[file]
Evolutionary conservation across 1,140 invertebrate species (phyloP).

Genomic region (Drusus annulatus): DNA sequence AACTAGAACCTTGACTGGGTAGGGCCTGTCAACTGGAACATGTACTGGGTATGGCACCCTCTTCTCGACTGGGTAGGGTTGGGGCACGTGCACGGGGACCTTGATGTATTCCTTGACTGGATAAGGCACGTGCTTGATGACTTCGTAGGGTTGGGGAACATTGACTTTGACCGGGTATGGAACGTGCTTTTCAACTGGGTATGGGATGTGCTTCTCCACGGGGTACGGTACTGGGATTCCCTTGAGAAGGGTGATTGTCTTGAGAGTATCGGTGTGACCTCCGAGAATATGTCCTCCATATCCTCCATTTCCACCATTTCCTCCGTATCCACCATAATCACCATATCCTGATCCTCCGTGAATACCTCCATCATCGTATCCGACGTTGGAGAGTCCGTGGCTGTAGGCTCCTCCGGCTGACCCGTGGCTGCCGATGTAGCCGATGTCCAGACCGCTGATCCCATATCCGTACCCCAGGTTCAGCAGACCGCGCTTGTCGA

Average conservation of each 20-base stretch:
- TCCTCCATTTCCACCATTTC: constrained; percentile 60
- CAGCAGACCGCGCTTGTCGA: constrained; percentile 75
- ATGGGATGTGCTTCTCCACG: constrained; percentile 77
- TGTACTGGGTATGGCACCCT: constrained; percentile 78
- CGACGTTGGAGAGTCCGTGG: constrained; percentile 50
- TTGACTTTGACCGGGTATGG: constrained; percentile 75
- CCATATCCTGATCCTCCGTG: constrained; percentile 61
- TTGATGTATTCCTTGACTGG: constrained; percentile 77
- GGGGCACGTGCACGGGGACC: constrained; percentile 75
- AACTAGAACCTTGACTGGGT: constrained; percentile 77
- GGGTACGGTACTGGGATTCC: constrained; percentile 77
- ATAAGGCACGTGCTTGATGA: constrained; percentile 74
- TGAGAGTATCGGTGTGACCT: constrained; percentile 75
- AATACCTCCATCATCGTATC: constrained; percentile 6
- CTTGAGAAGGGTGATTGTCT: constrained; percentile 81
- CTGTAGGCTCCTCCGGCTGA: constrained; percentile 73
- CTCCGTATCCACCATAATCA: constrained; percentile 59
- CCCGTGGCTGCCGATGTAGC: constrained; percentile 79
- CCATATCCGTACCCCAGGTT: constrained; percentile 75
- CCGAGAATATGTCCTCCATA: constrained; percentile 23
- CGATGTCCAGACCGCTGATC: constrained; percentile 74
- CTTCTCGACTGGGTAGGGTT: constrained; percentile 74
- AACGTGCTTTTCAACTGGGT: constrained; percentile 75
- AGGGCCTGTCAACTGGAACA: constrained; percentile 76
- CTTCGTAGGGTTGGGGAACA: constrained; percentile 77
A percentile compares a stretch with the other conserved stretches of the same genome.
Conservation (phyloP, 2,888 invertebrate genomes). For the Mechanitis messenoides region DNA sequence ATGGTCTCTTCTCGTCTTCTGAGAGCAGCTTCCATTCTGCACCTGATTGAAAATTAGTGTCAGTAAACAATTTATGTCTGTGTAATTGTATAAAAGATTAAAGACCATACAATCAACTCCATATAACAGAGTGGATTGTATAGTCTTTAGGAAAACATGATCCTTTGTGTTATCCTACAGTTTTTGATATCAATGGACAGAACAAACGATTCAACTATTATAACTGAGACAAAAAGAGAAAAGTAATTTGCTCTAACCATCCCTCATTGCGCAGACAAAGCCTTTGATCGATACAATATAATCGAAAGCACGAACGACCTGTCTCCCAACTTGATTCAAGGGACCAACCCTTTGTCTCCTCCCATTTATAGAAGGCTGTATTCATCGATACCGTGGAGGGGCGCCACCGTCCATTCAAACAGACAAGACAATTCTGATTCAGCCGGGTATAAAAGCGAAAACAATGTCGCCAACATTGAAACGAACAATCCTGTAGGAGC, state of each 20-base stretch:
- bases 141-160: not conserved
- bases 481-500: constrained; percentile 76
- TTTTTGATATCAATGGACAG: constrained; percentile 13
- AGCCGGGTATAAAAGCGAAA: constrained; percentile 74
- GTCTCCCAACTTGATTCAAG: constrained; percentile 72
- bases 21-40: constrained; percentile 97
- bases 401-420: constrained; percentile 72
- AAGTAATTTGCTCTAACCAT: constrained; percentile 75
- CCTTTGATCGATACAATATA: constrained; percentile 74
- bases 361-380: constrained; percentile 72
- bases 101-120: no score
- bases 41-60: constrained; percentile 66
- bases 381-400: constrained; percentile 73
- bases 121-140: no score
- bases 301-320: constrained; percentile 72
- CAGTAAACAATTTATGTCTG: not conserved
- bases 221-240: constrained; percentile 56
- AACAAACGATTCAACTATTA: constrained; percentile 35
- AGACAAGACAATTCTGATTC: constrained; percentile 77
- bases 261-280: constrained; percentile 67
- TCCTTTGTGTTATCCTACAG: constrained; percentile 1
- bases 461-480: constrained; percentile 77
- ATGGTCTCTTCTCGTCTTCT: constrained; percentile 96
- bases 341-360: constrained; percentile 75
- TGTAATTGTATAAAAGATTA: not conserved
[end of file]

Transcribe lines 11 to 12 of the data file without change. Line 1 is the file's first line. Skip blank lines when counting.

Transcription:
- TTGATGTATTCCTTGACTGG: constrained; percentile 77
- GGGGCACGTGCACGGGGACC: constrained; percentile 75